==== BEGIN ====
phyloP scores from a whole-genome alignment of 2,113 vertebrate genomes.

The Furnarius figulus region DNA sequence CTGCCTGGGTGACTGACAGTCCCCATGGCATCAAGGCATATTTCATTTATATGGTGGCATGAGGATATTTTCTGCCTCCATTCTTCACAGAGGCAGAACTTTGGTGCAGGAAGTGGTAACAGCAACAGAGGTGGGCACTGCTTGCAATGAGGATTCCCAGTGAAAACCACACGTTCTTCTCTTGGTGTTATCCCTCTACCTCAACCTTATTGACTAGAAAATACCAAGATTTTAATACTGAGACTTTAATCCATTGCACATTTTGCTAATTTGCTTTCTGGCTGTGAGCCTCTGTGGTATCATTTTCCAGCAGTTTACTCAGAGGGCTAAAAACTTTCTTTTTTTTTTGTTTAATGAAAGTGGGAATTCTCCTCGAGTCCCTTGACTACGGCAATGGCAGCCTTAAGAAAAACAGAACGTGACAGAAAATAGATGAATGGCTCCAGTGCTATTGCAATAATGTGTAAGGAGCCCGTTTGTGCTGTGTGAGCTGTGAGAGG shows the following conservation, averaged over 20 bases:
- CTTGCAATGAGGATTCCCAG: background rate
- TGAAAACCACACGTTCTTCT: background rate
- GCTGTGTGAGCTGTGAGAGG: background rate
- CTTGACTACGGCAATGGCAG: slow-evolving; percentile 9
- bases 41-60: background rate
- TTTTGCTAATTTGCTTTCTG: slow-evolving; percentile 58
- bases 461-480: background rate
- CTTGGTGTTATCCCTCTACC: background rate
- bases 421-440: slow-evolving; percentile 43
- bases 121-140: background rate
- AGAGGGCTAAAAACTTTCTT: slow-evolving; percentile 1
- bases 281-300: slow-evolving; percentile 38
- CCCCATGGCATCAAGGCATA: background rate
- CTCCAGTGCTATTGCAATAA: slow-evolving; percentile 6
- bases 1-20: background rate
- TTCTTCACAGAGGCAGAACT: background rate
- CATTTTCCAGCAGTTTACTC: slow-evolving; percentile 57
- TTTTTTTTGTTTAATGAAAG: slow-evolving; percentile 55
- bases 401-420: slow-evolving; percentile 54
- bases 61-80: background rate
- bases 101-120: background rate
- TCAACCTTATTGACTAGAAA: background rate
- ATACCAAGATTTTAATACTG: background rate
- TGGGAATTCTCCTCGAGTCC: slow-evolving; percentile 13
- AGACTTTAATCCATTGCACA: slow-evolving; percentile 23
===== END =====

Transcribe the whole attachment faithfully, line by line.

phyloP scores from a whole-genome alignment of 2,113 vertebrate genomes.

The Furnarius figulus region DNA sequence CTGCCTGGGTGACTGACAGTCCCCATGGCATCAAGGCATATTTCATTTATATGGTGGCATGAGGATATTTTCTGCCTCCATTCTTCACAGAGGCAGAACTTTGGTGCAGGAAGTGGTAACAGCAACAGAGGTGGGCACTGCTTGCAATGAGGATTCCCAGTGAAAACCACACGTTCTTCTCTTGGTGTTATCCCTCTACCTCAACCTTATTGACTAGAAAATACCAAGATTTTAATACTGAGACTTTAATCCATTGCACATTTTGCTAATTTGCTTTCTGGCTGTGAGCCTCTGTGGTATCATTTTCCAGCAGTTTACTCAGAGGGCTAAAAACTTTCTTTTTTTTTTGTTTAATGAAAGTGGGAATTCTCCTCGAGTCCCTTGACTACGGCAATGGCAGCCTTAAGAAAAACAGAACGTGACAGAAAATAGATGAATGGCTCCAGTGCTATTGCAATAATGTGTAAGGAGCCCGTTTGTGCTGTGTGAGCTGTGAGAGG shows the following conservation, averaged over 20 bases:
- CTTGCAATGAGGATTCCCAG: background rate
- TGAAAACCACACGTTCTTCT: background rate
- GCTGTGTGAGCTGTGAGAGG: background rate
- CTTGACTACGGCAATGGCAG: slow-evolving; percentile 9
- bases 41-60: background rate
- TTTTGCTAATTTGCTTTCTG: slow-evolving; percentile 58
- bases 461-480: background rate
- CTTGGTGTTATCCCTCTACC: background rate
- bases 421-440: slow-evolving; percentile 43
- bases 121-140: background rate
- AGAGGGCTAAAAACTTTCTT: slow-evolving; percentile 1
- bases 281-300: slow-evolving; percentile 38
- CCCCATGGCATCAAGGCATA: background rate
- CTCCAGTGCTATTGCAATAA: slow-evolving; percentile 6
- bases 1-20: background rate
- TTCTTCACAGAGGCAGAACT: background rate
- CATTTTCCAGCAGTTTACTC: slow-evolving; percentile 57
- TTTTTTTTGTTTAATGAAAG: slow-evolving; percentile 55
- bases 401-420: slow-evolving; percentile 54
- bases 61-80: background rate
- bases 101-120: background rate
- TCAACCTTATTGACTAGAAA: background rate
- ATACCAAGATTTTAATACTG: background rate
- TGGGAATTCTCCTCGAGTCC: slow-evolving; percentile 13
- AGACTTTAATCCATTGCACA: slow-evolving; percentile 23